|Appears in Collections:||Faculty of Social Sciences eTheses|
|Title:||Exploring the Relationships Between Mental Health and Sociostructural Inequalities|
|Publisher:||University of Stirling|
|Abstract:||According to the World Health Organisation, approximately 450 million people worldwide have a mental disorder. Moreover, mental disorders account for 23 percent of the global burden of disease, which is higher than that for cancers and cardiovascular disease. Influences on mental well-being are complex and often involve interactions between several different socio-economic and socio-demographic factors. A range of large-scale survey datasets are now available that feature information on mental health and allow the exploration of a wide-range of risk factors that might influence mental health, featuring designs, such as repeated contacts data, that could support new insights into influences on mental health. This study exploits a selection of contemporary survey data resources and explores the complexity of mental health and its relation to a range of economic and socio-demographic factors. Analytical chapters evaluate four key areas of influence on mental health: to explore the pattern and variation of mental health and well-being across socio-demographic and socio-economic indicators; to explore transitions in labour market status and their influence on mental health and well-being; to examine the relationship between mental health and fine-grained occupational differences; to explore cross-national differences in the way that happiness and subjective well-being is linked to socio-economic and socio-demographic differences during 2006, 2008 and 2010.|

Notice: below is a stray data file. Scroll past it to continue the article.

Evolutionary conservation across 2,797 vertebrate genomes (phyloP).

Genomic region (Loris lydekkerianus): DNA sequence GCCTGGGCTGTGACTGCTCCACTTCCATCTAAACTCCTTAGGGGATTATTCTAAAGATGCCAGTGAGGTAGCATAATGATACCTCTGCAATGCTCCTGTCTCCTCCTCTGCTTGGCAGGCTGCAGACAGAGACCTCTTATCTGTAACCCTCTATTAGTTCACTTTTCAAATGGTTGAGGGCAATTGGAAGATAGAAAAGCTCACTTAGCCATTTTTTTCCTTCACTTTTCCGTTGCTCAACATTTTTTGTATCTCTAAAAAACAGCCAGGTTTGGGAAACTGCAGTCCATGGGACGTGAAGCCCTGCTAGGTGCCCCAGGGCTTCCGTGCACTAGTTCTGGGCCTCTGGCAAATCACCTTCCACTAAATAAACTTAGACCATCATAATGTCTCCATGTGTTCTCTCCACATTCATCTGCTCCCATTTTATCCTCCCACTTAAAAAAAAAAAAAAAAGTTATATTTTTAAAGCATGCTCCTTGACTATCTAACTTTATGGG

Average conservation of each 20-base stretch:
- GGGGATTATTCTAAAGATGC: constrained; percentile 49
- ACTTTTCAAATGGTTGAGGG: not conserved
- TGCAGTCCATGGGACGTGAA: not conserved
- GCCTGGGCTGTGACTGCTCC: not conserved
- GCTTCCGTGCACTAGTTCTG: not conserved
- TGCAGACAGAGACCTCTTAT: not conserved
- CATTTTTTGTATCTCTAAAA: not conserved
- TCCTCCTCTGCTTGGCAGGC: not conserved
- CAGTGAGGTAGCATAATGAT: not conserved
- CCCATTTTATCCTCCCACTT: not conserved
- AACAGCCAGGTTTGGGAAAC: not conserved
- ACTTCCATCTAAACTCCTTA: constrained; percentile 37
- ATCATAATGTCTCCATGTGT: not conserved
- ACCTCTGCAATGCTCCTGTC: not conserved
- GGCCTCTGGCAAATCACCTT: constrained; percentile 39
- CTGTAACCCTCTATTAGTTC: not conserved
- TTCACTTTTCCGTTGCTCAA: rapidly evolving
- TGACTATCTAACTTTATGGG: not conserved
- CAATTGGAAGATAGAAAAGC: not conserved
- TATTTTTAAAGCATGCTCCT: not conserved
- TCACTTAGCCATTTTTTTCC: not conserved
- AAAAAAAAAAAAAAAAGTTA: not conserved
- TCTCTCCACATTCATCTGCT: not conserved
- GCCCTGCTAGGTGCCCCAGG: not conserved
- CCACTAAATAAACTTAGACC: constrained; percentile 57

|Type:||Thesis or Dissertation|
|P_Clark_04082016 Mphil Final.pdf||M.Phil thesis||14.24 MB||Adobe PDF||View/Open|
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